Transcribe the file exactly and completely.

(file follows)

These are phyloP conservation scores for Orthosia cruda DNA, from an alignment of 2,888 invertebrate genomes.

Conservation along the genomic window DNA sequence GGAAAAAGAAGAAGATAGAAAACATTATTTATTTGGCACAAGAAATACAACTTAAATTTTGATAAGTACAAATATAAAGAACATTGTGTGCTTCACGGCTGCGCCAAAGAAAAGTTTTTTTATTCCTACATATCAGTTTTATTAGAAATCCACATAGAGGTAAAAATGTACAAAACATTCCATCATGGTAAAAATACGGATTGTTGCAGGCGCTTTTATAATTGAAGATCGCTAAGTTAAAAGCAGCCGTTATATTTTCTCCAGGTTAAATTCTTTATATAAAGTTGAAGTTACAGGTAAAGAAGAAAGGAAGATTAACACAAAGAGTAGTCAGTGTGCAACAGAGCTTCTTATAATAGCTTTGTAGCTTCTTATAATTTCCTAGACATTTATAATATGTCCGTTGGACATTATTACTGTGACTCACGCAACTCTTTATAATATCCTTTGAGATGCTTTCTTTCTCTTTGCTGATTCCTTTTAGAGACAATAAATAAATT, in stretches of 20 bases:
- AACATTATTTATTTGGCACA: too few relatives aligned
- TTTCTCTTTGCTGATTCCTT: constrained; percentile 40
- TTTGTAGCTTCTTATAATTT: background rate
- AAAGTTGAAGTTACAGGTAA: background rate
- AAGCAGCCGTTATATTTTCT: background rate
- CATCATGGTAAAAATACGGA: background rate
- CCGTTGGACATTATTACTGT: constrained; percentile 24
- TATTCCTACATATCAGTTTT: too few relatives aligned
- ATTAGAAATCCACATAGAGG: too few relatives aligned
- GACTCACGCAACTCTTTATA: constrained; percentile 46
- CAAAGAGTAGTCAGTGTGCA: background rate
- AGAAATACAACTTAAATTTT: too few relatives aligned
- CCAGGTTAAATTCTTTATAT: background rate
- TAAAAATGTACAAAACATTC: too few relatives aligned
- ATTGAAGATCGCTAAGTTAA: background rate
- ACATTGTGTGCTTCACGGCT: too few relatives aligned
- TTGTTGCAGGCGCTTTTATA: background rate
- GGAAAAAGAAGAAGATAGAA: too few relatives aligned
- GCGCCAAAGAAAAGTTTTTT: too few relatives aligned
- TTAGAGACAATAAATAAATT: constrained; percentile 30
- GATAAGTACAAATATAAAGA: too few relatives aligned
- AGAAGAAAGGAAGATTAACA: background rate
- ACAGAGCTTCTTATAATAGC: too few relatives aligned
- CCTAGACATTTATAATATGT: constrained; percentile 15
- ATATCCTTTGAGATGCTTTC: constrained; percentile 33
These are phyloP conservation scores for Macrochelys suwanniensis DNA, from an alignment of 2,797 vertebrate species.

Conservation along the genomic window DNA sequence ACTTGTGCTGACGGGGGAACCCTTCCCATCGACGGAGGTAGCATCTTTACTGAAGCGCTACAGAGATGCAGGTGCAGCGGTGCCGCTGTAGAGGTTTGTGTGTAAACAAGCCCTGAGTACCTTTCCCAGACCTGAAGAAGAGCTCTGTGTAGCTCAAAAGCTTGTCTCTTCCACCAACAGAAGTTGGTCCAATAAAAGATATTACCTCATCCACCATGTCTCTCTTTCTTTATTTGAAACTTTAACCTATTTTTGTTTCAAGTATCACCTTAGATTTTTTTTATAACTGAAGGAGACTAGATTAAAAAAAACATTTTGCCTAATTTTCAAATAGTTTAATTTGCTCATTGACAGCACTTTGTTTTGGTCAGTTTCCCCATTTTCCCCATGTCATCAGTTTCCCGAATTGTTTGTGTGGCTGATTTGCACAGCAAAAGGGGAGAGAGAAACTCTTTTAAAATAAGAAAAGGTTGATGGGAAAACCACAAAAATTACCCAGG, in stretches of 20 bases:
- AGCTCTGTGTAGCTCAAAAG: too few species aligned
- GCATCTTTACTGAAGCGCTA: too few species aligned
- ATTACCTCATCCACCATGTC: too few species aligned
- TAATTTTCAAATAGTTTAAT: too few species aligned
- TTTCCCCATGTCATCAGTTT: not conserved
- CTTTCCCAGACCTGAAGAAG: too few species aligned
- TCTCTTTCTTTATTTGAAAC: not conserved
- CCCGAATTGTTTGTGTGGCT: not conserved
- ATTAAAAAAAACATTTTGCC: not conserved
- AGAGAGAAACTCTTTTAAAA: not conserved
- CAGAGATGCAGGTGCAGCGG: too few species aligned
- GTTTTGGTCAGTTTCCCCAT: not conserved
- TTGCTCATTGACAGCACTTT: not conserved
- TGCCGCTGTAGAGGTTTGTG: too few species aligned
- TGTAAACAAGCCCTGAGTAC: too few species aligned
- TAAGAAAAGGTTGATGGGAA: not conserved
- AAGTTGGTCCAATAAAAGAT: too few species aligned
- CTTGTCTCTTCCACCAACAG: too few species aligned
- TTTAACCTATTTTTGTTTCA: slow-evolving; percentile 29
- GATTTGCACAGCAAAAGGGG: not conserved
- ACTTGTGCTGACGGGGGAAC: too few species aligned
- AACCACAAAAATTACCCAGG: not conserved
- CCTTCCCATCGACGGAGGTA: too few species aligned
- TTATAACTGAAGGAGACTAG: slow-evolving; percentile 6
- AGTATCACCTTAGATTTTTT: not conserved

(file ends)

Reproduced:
These are phyloP conservation scores for Orthosia cruda DNA, from an alignment of 2,888 invertebrate genomes.

Conservation along the genomic window DNA sequence GGAAAAAGAAGAAGATAGAAAACATTATTTATTTGGCACAAGAAATACAACTTAAATTTTGATAAGTACAAATATAAAGAACATTGTGTGCTTCACGGCTGCGCCAAAGAAAAGTTTTTTTATTCCTACATATCAGTTTTATTAGAAATCCACATAGAGGTAAAAATGTACAAAACATTCCATCATGGTAAAAATACGGATTGTTGCAGGCGCTTTTATAATTGAAGATCGCTAAGTTAAAAGCAGCCGTTATATTTTCTCCAGGTTAAATTCTTTATATAAAGTTGAAGTTACAGGTAAAGAAGAAAGGAAGATTAACACAAAGAGTAGTCAGTGTGCAACAGAGCTTCTTATAATAGCTTTGTAGCTTCTTATAATTTCCTAGACATTTATAATATGTCCGTTGGACATTATTACTGTGACTCACGCAACTCTTTATAATATCCTTTGAGATGCTTTCTTTCTCTTTGCTGATTCCTTTTAGAGACAATAAATAAATT, in stretches of 20 bases:
- AACATTATTTATTTGGCACA: too few relatives aligned
- TTTCTCTTTGCTGATTCCTT: constrained; percentile 40
- TTTGTAGCTTCTTATAATTT: background rate
- AAAGTTGAAGTTACAGGTAA: background rate
- AAGCAGCCGTTATATTTTCT: background rate
- CATCATGGTAAAAATACGGA: background rate
- CCGTTGGACATTATTACTGT: constrained; percentile 24
- TATTCCTACATATCAGTTTT: too few relatives aligned
- ATTAGAAATCCACATAGAGG: too few relatives aligned
- GACTCACGCAACTCTTTATA: constrained; percentile 46
- CAAAGAGTAGTCAGTGTGCA: background rate
- AGAAATACAACTTAAATTTT: too few relatives aligned
- CCAGGTTAAATTCTTTATAT: background rate
- TAAAAATGTACAAAACATTC: too few relatives aligned
- ATTGAAGATCGCTAAGTTAA: background rate
- ACATTGTGTGCTTCACGGCT: too few relatives aligned
- TTGTTGCAGGCGCTTTTATA: background rate
- GGAAAAAGAAGAAGATAGAA: too few relatives aligned
- GCGCCAAAGAAAAGTTTTTT: too few relatives aligned
- TTAGAGACAATAAATAAATT: constrained; percentile 30
- GATAAGTACAAATATAAAGA: too few relatives aligned
- AGAAGAAAGGAAGATTAACA: background rate
- ACAGAGCTTCTTATAATAGC: too few relatives aligned
- CCTAGACATTTATAATATGT: constrained; percentile 15
- ATATCCTTTGAGATGCTTTC: constrained; percentile 33
These are phyloP conservation scores for Macrochelys suwanniensis DNA, from an alignment of 2,797 vertebrate species.

Conservation along the genomic window DNA sequence ACTTGTGCTGACGGGGGAACCCTTCCCATCGACGGAGGTAGCATCTTTACTGAAGCGCTACAGAGATGCAGGTGCAGCGGTGCCGCTGTAGAGGTTTGTGTGTAAACAAGCCCTGAGTACCTTTCCCAGACCTGAAGAAGAGCTCTGTGTAGCTCAAAAGCTTGTCTCTTCCACCAACAGAAGTTGGTCCAATAAAAGATATTACCTCATCCACCATGTCTCTCTTTCTTTATTTGAAACTTTAACCTATTTTTGTTTCAAGTATCACCTTAGATTTTTTTTATAACTGAAGGAGACTAGATTAAAAAAAACATTTTGCCTAATTTTCAAATAGTTTAATTTGCTCATTGACAGCACTTTGTTTTGGTCAGTTTCCCCATTTTCCCCATGTCATCAGTTTCCCGAATTGTTTGTGTGGCTGATTTGCACAGCAAAAGGGGAGAGAGAAACTCTTTTAAAATAAGAAAAGGTTGATGGGAAAACCACAAAAATTACCCAGG, in stretches of 20 bases:
- AGCTCTGTGTAGCTCAAAAG: too few species aligned
- GCATCTTTACTGAAGCGCTA: too few species aligned
- ATTACCTCATCCACCATGTC: too few species aligned
- TAATTTTCAAATAGTTTAAT: too few species aligned
- TTTCCCCATGTCATCAGTTT: not conserved
- CTTTCCCAGACCTGAAGAAG: too few species aligned
- TCTCTTTCTTTATTTGAAAC: not conserved
- CCCGAATTGTTTGTGTGGCT: not conserved
- ATTAAAAAAAACATTTTGCC: not conserved
- AGAGAGAAACTCTTTTAAAA: not conserved
- CAGAGATGCAGGTGCAGCGG: too few species aligned
- GTTTTGGTCAGTTTCCCCAT: not conserved
- TTGCTCATTGACAGCACTTT: not conserved
- TGCCGCTGTAGAGGTTTGTG: too few species aligned
- TGTAAACAAGCCCTGAGTAC: too few species aligned
- TAAGAAAAGGTTGATGGGAA: not conserved
- AAGTTGGTCCAATAAAAGAT: too few species aligned
- CTTGTCTCTTCCACCAACAG: too few species aligned
- TTTAACCTATTTTTGTTTCA: slow-evolving; percentile 29
- GATTTGCACAGCAAAAGGGG: not conserved
- ACTTGTGCTGACGGGGGAAC: too few species aligned
- AACCACAAAAATTACCCAGG: not conserved
- CCTTCCCATCGACGGAGGTA: too few species aligned
- TTATAACTGAAGGAGACTAG: slow-evolving; percentile 6
- AGTATCACCTTAGATTTTTT: not conserved